“We are getting rid of this dictator, finally,” said Mohammed Jallow, a salesman at a small phone shop—one of just few Banjul stores that opened Saturday—clapping his hands twice excitedly. “But you know I will not be happy until he leaves the county, and he is crazy, so who knows?”
Most roads in the capital remained quiet, with just a few cars and bicycles making their way across town. Oceanfront resorts, usually busy with guests, were largely empty after international travel operators ferried out several thousand tourists over the past few days.
But in a sign that some form of normalcy was returning to the country,the messaging app WhatsApp started working again, having been cut off ahead of the elections.
If indeed final this time, Mr. Jammeh’s resignation is a victory for democracy on a continent where several leaders in recent year either outstayed their mandates or changed their constitutions to abolish term limits.
It is also a rare example of cross-border collaboration in a region where many such attempts have been undermined by nationalist policies.
The Economic Community of West African states, a regional bloc of which Gambia is a member, had spent weeks working to convince Mr. Jammeh to accept the election results.
After his term expired at midnight on Wednesday, it was Ecowas which decided, together with Mr. Barrow’s coalition, that he should take his oath of officeon Thursday, even though Mr. Jammeh hadn’t ceded power. The swearing-in took placein the Gambian Embassy in Dakar, Senegal.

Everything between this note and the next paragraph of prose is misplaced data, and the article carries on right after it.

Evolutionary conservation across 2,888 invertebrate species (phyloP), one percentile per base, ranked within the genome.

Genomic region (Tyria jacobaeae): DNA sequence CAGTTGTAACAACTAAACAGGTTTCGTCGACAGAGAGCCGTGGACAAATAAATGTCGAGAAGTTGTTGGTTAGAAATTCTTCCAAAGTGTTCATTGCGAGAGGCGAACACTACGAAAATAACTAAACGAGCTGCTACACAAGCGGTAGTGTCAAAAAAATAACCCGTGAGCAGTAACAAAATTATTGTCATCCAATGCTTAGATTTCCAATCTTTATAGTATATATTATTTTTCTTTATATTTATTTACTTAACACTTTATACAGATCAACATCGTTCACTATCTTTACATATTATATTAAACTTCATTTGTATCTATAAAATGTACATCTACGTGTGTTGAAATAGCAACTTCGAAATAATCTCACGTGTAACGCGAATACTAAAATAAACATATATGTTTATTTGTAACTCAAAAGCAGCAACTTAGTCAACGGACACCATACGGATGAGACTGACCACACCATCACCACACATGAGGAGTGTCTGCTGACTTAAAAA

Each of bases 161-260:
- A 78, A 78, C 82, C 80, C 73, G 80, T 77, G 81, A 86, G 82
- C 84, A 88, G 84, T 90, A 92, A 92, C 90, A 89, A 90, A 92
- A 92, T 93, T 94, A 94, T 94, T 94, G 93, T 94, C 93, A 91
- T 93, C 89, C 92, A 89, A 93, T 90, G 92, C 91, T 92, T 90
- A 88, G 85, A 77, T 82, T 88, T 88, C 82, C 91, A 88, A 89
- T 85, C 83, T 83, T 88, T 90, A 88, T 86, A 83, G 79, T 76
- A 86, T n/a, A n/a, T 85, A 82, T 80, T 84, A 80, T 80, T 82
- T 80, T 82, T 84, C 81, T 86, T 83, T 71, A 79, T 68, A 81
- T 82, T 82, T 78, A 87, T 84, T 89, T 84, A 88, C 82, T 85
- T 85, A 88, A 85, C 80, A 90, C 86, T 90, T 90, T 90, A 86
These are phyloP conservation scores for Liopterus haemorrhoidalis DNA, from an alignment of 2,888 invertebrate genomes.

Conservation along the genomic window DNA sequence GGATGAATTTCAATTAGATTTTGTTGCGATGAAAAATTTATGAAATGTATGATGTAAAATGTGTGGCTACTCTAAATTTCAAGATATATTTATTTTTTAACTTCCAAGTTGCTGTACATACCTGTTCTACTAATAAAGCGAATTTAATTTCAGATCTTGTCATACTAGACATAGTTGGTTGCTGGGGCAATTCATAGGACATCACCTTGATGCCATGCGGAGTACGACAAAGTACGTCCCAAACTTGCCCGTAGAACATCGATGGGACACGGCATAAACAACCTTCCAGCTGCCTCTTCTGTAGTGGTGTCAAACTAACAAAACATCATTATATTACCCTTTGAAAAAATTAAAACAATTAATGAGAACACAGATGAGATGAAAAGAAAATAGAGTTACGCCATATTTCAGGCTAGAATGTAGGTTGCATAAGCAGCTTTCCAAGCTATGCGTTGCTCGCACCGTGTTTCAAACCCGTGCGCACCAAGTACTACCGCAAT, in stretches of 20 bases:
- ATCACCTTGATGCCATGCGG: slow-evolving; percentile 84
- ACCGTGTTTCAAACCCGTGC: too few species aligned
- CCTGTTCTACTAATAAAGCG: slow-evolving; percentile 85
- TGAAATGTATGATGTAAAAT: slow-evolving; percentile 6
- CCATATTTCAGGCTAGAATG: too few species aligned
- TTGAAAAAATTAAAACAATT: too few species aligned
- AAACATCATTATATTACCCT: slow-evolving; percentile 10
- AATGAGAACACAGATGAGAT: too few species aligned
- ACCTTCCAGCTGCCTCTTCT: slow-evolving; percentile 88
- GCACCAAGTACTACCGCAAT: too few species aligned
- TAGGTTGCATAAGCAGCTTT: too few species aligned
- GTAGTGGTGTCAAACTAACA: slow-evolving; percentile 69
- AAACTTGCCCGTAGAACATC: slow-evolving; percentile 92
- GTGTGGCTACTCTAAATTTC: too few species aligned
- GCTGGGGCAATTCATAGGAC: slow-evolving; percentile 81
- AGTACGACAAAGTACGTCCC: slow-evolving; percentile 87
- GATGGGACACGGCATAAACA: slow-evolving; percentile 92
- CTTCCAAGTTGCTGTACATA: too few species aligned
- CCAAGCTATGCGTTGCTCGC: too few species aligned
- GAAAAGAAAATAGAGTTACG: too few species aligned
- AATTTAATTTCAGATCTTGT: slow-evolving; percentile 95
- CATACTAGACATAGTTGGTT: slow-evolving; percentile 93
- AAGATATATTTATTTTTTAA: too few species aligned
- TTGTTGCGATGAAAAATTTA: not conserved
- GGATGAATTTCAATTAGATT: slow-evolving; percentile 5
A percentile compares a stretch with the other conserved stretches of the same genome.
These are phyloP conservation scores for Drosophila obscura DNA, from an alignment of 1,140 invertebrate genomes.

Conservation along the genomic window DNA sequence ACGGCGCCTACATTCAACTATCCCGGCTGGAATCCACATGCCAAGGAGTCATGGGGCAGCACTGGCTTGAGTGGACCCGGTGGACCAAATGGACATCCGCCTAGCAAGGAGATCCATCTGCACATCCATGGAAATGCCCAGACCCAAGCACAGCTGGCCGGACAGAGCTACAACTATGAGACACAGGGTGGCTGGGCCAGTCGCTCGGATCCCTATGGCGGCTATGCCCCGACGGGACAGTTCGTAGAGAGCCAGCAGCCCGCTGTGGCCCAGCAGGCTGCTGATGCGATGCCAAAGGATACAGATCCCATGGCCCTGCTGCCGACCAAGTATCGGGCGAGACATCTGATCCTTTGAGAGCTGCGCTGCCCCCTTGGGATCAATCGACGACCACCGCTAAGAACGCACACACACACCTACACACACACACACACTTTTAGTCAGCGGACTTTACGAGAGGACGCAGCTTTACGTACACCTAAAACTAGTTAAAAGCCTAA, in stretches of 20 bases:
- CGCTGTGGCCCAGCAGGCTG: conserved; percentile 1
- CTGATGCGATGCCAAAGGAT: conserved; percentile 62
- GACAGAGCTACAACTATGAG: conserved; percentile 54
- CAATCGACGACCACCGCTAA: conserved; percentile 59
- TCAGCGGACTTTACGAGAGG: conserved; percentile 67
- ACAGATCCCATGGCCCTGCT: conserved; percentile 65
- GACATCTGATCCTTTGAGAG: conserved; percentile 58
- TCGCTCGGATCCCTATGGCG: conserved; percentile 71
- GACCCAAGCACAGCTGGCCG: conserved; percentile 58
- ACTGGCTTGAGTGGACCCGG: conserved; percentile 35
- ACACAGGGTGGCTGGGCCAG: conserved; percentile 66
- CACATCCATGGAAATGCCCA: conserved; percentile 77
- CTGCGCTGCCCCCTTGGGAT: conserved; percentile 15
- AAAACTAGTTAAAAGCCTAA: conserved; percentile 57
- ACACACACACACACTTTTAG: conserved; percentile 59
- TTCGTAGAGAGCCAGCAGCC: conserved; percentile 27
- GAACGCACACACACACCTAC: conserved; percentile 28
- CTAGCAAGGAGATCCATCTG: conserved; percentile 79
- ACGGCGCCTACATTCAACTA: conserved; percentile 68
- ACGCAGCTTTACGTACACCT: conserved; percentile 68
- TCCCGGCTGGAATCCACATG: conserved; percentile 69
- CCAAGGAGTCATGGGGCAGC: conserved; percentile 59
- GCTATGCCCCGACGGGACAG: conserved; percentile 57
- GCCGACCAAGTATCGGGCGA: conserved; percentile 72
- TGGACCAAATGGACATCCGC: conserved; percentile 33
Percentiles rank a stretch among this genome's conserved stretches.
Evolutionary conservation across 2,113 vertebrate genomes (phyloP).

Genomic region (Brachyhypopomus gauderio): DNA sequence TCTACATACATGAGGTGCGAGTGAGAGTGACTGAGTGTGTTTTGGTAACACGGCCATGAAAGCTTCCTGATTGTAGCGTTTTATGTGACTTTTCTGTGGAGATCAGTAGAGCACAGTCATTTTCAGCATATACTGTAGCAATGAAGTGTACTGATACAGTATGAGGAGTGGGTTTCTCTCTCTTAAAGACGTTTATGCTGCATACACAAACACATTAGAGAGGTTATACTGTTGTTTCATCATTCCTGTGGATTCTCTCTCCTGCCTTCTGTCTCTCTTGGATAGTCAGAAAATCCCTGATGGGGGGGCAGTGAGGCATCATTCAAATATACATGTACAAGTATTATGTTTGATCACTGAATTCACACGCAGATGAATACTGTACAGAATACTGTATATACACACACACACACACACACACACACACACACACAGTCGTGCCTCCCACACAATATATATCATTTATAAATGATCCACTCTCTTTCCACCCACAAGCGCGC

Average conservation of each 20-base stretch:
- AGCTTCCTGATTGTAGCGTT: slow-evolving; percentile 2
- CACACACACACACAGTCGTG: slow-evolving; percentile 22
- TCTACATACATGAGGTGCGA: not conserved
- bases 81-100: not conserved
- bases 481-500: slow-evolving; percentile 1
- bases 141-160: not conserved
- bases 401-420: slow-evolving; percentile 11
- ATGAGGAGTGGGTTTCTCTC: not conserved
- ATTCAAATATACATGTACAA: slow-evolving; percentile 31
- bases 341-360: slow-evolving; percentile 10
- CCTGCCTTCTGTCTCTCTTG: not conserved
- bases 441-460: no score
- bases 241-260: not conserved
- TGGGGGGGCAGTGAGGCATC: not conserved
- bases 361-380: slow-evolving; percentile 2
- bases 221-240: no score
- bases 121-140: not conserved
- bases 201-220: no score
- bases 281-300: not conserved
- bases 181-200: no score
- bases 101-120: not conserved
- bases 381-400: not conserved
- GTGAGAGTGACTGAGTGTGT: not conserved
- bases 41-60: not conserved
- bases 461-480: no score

At that point, an Ecowas standby force was already stationed at Gambia’s border with Senegal. Hours later, they crossed.
But not a single shot was fired when armored vehicles, carrying soldiers toting automatic rifles, rolled into the country. Gambia’s army, which has traditionally been loyal to Mr. Jammeh, didn’t resist the invasion.
In a brief news conference early Saturday, the chief of the armed forces, Gen. Ousman Badjie, said he now recognized Mr. Barrow as commander-in-chief.
In an interview with The Wall Street Journal and Sky News on Friday, Mr. Barrow didn’t rule out granting Mr. Jammeh amnesty from prosecution for alleged human-rights abuses, saying the issue would be addressed after he returned to Gambia and established his administration.
“We can’t make a premature decision,” Mr. Barrow said. “Once in office, we will look at everything.”
Human-rights groups have accused Mr. Jammeh, who once boasted that he would rule Gambia for a billion years, of arbitrarily jailing dissidents and critical journalists. They have also alleged the use of torture and poor conditions at the country’s prisons.
Mr. Barrow also set out his plans for improving living conditions in Gambia, one of the world’s poorest nations, pledging to concentrate on creating jobs in manufacturing and construction of new infrastructure.
Gambia’s gross domestic product is less than $1 billion and many of its 2 million citizens have fled to neighboring Senegal or Europe in recent years.
Since Jan. 1, an additional 45,000 Gambians and foreign nationals have left the country in anticipation of a possible Ecowas intervention, according to authorities in Dakar.